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Meanwhile, though their dissatisfaction with the local police only increased from day one, it seemed as if all of the U.K. was looking out for the McCanns. Family and more friends flew in immediately. A small contingent of officials and investigate specialists from the U.K., including a crisis management expert who was initially there to represent the interests of the Mark Warner Ltd.-owned resort, but who soon was serving as the parents' go-between with reporters. The British ambassador to Portugal, John Buck, came to town. Cherie Blair, wife of Prime Minister Tony Blair, called Kate to lend her support, mum to mum.

Within another week, the growing group dubbed "Team McCann" launched Madeleine's Fund: Leaving No Stone Unturned to raise money for the search, and the Find Madeleine website went up. In her book, the proceeds from which went to the fund, Kate recalled that the media presence only seemed to grow, and she knew that every move she made was being judged: Not smiling made her seem cold and unfeeling, but smiling was callous. How dare she look to be enjoying a beach day with her other children, 2-year-old twins Sean and Amelie? And, from the beginning, what were she and Gerry thinking leaving their children alone in the apartment that night?


But the case had become a cause celebre back home, with the likes David Beckham and Robbie Williams issuing pleas for information and Topshop founder Sir Philip Green lending his private jet. Gerry and Kate, both observant Catholics, met Pope Benedict XVI at the Vatican, and traveled to Madrid, Berlin, Amsterdam and other cities to hold press conferences—not for a tour, as they insisted to reporters who asked if they were concerned what impression they were giving off.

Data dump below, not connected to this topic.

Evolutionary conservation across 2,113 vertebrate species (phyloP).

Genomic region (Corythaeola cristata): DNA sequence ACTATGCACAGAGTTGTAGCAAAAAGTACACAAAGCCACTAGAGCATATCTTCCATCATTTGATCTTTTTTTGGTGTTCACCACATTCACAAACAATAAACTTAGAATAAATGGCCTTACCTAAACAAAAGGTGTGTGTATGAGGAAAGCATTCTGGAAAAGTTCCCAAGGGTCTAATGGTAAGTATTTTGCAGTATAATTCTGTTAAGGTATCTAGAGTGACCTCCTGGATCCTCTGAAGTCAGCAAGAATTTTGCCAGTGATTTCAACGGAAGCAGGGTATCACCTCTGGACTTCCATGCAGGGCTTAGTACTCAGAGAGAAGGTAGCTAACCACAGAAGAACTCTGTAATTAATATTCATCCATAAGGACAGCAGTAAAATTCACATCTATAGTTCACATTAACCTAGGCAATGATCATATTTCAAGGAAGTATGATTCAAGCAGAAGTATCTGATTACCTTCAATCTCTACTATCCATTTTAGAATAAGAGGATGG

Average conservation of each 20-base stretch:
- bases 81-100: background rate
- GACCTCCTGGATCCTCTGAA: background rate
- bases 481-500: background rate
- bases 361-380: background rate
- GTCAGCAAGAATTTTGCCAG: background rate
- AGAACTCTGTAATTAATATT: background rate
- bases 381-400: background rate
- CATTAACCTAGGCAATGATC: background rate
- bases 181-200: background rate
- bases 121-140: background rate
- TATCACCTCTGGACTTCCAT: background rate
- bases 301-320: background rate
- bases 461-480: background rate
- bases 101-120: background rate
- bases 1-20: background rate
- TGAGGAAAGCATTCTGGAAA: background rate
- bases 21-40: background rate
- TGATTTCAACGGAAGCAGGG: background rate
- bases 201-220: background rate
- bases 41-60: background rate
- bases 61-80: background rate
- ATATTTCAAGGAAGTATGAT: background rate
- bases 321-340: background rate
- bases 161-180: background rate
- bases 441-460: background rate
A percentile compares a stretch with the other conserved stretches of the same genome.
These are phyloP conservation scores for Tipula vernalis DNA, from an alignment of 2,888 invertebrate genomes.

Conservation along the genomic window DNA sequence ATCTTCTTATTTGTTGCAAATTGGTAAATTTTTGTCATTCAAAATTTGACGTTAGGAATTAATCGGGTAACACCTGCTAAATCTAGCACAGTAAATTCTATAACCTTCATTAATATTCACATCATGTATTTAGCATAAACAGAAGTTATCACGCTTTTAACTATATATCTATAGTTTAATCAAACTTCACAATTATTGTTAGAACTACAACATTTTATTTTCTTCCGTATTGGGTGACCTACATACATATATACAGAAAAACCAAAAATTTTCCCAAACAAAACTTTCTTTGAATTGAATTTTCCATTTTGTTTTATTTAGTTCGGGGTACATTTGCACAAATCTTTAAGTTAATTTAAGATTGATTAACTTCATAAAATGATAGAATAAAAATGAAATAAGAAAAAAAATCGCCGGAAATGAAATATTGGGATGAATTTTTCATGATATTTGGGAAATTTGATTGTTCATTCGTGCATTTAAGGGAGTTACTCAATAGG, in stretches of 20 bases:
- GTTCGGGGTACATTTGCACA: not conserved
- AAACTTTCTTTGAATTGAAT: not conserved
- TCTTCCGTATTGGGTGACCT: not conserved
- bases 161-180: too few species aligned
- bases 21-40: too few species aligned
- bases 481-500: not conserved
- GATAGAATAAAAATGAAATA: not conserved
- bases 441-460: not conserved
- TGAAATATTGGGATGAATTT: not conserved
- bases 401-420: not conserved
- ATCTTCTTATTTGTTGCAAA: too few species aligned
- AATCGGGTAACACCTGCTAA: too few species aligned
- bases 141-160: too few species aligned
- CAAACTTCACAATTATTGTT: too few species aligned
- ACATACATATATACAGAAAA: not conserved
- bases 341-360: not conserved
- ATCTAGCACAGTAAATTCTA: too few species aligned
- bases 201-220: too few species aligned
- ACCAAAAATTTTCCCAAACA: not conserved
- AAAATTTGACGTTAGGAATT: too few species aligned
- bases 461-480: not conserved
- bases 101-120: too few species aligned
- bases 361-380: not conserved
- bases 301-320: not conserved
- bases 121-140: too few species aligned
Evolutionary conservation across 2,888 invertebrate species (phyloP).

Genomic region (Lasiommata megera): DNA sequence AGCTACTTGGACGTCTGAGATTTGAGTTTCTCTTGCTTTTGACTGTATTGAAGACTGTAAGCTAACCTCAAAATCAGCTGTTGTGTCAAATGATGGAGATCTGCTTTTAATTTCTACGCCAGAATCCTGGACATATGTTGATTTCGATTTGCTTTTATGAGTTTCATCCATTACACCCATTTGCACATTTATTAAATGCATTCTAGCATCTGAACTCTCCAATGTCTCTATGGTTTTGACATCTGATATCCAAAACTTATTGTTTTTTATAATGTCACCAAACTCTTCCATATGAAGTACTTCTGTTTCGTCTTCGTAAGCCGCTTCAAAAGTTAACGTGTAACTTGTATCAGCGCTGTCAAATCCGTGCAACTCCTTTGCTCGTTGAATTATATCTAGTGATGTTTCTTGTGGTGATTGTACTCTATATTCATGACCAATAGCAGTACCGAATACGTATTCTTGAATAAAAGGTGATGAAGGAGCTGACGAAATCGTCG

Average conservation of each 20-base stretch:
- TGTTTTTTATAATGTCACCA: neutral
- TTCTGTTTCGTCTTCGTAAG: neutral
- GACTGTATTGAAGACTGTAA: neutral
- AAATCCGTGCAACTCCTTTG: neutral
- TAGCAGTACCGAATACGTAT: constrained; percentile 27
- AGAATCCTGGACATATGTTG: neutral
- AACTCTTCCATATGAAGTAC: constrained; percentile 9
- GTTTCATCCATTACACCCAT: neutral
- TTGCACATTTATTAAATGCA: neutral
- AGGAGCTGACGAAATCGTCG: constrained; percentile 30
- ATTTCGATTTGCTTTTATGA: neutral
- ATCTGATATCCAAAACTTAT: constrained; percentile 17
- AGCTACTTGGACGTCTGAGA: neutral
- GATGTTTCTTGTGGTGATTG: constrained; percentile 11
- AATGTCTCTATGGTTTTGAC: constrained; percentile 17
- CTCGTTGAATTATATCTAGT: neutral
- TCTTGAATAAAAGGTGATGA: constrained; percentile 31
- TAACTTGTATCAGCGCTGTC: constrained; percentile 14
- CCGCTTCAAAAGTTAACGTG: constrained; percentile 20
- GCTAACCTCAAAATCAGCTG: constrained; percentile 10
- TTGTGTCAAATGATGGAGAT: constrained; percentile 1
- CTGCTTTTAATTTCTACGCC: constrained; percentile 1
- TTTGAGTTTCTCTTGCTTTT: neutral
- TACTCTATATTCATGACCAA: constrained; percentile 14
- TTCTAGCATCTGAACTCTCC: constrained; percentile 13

As The Disappearance of Madeleine McCann recounts, though largely sympathetic from the beginning, reported sentiment in Portugal was also starting to turn against the McCanns. Journalists were quoting residents who lamented how much time, energy and money was being spent on searching for this one English child, while missing local children were given short shrift. Some U.K. tabloids also didn't discriminate between scraps and real scoop.  

Kate recalled a July 22 headline in Britain's Sunday Express: "MADDY'S PARENTS TO FACE INQUIRY." The article suggested they may be facing allegations of child neglect related to the night Madeleine vanished. They were used to such lines of attack, Kate wrote, but mainly she was devastated because she still felt that she and Gerry had "given this predator an opportunity" by leaving the children alone. 

(In March 2008, the high court awarded the McCanns close to $1 million in damages—to be paid to Madeleine's Fund—in their libel complaint against Express Newspapers for printing what their spokesman called "grotesque and grossly defamatory" stories. The Daily Express and Daily Star (both owned then by the defendant) also printed front-page apologies. Those papers were hardly alone in their salacious coverage, family spokesman Clarence Mitchell told The Guardian, "but they had the worst track record and were the worst offenders from Gerry and Kate's perspective.")